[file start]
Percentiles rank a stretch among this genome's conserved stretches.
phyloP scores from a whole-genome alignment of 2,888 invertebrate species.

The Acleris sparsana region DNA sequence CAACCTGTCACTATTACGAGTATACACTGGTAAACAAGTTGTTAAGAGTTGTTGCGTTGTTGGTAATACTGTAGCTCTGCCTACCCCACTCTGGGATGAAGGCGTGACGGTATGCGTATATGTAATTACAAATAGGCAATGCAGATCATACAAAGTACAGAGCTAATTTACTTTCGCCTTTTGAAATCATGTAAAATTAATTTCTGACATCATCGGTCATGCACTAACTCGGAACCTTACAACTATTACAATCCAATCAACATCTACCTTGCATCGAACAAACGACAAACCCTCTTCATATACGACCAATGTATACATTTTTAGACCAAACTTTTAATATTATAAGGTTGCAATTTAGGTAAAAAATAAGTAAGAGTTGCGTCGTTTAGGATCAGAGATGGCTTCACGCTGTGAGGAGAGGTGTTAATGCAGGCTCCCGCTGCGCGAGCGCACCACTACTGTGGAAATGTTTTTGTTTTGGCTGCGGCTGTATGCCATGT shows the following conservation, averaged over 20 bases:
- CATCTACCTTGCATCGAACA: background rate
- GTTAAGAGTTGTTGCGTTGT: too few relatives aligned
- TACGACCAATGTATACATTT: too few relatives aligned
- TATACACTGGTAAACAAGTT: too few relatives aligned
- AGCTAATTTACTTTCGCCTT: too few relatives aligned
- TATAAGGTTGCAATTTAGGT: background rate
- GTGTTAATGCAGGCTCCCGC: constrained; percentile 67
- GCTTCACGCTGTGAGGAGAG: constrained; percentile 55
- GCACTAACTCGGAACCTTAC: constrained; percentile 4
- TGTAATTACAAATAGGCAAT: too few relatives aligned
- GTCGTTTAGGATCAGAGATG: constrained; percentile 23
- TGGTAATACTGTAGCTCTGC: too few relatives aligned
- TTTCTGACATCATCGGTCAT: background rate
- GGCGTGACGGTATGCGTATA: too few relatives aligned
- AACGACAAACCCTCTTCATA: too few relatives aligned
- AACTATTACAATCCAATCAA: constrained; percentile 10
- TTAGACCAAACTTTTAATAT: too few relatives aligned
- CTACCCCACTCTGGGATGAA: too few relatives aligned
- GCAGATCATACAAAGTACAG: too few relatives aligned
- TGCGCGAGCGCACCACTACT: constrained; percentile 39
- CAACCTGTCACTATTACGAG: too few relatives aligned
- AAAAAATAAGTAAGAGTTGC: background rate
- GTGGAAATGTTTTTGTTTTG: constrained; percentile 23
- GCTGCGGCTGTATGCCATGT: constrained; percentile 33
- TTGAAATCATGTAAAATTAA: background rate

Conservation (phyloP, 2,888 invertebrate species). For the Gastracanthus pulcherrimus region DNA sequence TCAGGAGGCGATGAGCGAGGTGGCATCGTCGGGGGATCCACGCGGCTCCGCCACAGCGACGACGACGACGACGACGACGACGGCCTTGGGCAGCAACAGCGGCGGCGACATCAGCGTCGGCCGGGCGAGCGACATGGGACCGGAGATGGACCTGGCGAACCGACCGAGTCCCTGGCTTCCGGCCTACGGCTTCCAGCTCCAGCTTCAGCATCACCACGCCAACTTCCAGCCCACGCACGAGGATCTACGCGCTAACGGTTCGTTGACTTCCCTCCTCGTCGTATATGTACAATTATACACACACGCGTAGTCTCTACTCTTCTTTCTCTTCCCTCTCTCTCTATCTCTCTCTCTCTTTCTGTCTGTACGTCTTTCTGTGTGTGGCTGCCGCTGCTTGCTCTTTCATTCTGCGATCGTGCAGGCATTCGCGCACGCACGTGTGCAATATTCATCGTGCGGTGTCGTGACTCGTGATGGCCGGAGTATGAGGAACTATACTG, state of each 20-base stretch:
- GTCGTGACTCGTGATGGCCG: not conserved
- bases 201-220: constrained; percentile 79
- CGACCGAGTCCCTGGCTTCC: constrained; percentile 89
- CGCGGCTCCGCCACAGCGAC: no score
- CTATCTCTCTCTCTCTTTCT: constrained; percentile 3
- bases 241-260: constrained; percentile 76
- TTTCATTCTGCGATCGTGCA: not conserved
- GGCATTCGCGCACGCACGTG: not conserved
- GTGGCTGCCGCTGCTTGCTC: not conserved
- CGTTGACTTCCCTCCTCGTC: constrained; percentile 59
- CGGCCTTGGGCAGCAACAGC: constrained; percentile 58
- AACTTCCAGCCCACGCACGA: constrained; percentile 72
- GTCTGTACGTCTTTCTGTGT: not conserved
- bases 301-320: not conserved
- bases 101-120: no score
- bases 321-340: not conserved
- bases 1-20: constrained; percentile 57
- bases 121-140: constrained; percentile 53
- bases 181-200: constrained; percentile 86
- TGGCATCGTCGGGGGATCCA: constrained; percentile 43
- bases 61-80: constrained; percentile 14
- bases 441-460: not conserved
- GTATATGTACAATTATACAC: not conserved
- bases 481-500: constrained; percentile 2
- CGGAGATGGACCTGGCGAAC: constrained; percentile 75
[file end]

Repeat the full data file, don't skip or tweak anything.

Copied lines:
Percentiles rank a stretch among this genome's conserved stretches.
phyloP scores from a whole-genome alignment of 2,888 invertebrate species.

The Acleris sparsana region DNA sequence CAACCTGTCACTATTACGAGTATACACTGGTAAACAAGTTGTTAAGAGTTGTTGCGTTGTTGGTAATACTGTAGCTCTGCCTACCCCACTCTGGGATGAAGGCGTGACGGTATGCGTATATGTAATTACAAATAGGCAATGCAGATCATACAAAGTACAGAGCTAATTTACTTTCGCCTTTTGAAATCATGTAAAATTAATTTCTGACATCATCGGTCATGCACTAACTCGGAACCTTACAACTATTACAATCCAATCAACATCTACCTTGCATCGAACAAACGACAAACCCTCTTCATATACGACCAATGTATACATTTTTAGACCAAACTTTTAATATTATAAGGTTGCAATTTAGGTAAAAAATAAGTAAGAGTTGCGTCGTTTAGGATCAGAGATGGCTTCACGCTGTGAGGAGAGGTGTTAATGCAGGCTCCCGCTGCGCGAGCGCACCACTACTGTGGAAATGTTTTTGTTTTGGCTGCGGCTGTATGCCATGT shows the following conservation, averaged over 20 bases:
- CATCTACCTTGCATCGAACA: background rate
- GTTAAGAGTTGTTGCGTTGT: too few relatives aligned
- TACGACCAATGTATACATTT: too few relatives aligned
- TATACACTGGTAAACAAGTT: too few relatives aligned
- AGCTAATTTACTTTCGCCTT: too few relatives aligned
- TATAAGGTTGCAATTTAGGT: background rate
- GTGTTAATGCAGGCTCCCGC: constrained; percentile 67
- GCTTCACGCTGTGAGGAGAG: constrained; percentile 55
- GCACTAACTCGGAACCTTAC: constrained; percentile 4
- TGTAATTACAAATAGGCAAT: too few relatives aligned
- GTCGTTTAGGATCAGAGATG: constrained; percentile 23
- TGGTAATACTGTAGCTCTGC: too few relatives aligned
- TTTCTGACATCATCGGTCAT: background rate
- GGCGTGACGGTATGCGTATA: too few relatives aligned
- AACGACAAACCCTCTTCATA: too few relatives aligned
- AACTATTACAATCCAATCAA: constrained; percentile 10
- TTAGACCAAACTTTTAATAT: too few relatives aligned
- CTACCCCACTCTGGGATGAA: too few relatives aligned
- GCAGATCATACAAAGTACAG: too few relatives aligned
- TGCGCGAGCGCACCACTACT: constrained; percentile 39
- CAACCTGTCACTATTACGAG: too few relatives aligned
- AAAAAATAAGTAAGAGTTGC: background rate
- GTGGAAATGTTTTTGTTTTG: constrained; percentile 23
- GCTGCGGCTGTATGCCATGT: constrained; percentile 33
- TTGAAATCATGTAAAATTAA: background rate

Conservation (phyloP, 2,888 invertebrate species). For the Gastracanthus pulcherrimus region DNA sequence TCAGGAGGCGATGAGCGAGGTGGCATCGTCGGGGGATCCACGCGGCTCCGCCACAGCGACGACGACGACGACGACGACGACGGCCTTGGGCAGCAACAGCGGCGGCGACATCAGCGTCGGCCGGGCGAGCGACATGGGACCGGAGATGGACCTGGCGAACCGACCGAGTCCCTGGCTTCCGGCCTACGGCTTCCAGCTCCAGCTTCAGCATCACCACGCCAACTTCCAGCCCACGCACGAGGATCTACGCGCTAACGGTTCGTTGACTTCCCTCCTCGTCGTATATGTACAATTATACACACACGCGTAGTCTCTACTCTTCTTTCTCTTCCCTCTCTCTCTATCTCTCTCTCTCTTTCTGTCTGTACGTCTTTCTGTGTGTGGCTGCCGCTGCTTGCTCTTTCATTCTGCGATCGTGCAGGCATTCGCGCACGCACGTGTGCAATATTCATCGTGCGGTGTCGTGACTCGTGATGGCCGGAGTATGAGGAACTATACTG, state of each 20-base stretch:
- GTCGTGACTCGTGATGGCCG: not conserved
- bases 201-220: constrained; percentile 79
- CGACCGAGTCCCTGGCTTCC: constrained; percentile 89
- CGCGGCTCCGCCACAGCGAC: no score
- CTATCTCTCTCTCTCTTTCT: constrained; percentile 3
- bases 241-260: constrained; percentile 76
- TTTCATTCTGCGATCGTGCA: not conserved
- GGCATTCGCGCACGCACGTG: not conserved
- GTGGCTGCCGCTGCTTGCTC: not conserved
- CGTTGACTTCCCTCCTCGTC: constrained; percentile 59
- CGGCCTTGGGCAGCAACAGC: constrained; percentile 58
- AACTTCCAGCCCACGCACGA: constrained; percentile 72
- GTCTGTACGTCTTTCTGTGT: not conserved
- bases 301-320: not conserved
- bases 101-120: no score
- bases 321-340: not conserved
- bases 1-20: constrained; percentile 57
- bases 121-140: constrained; percentile 53
- bases 181-200: constrained; percentile 86
- TGGCATCGTCGGGGGATCCA: constrained; percentile 43
- bases 61-80: constrained; percentile 14
- bases 441-460: not conserved
- GTATATGTACAATTATACAC: not conserved
- bases 481-500: constrained; percentile 2
- CGGAGATGGACCTGGCGAAC: constrained; percentile 75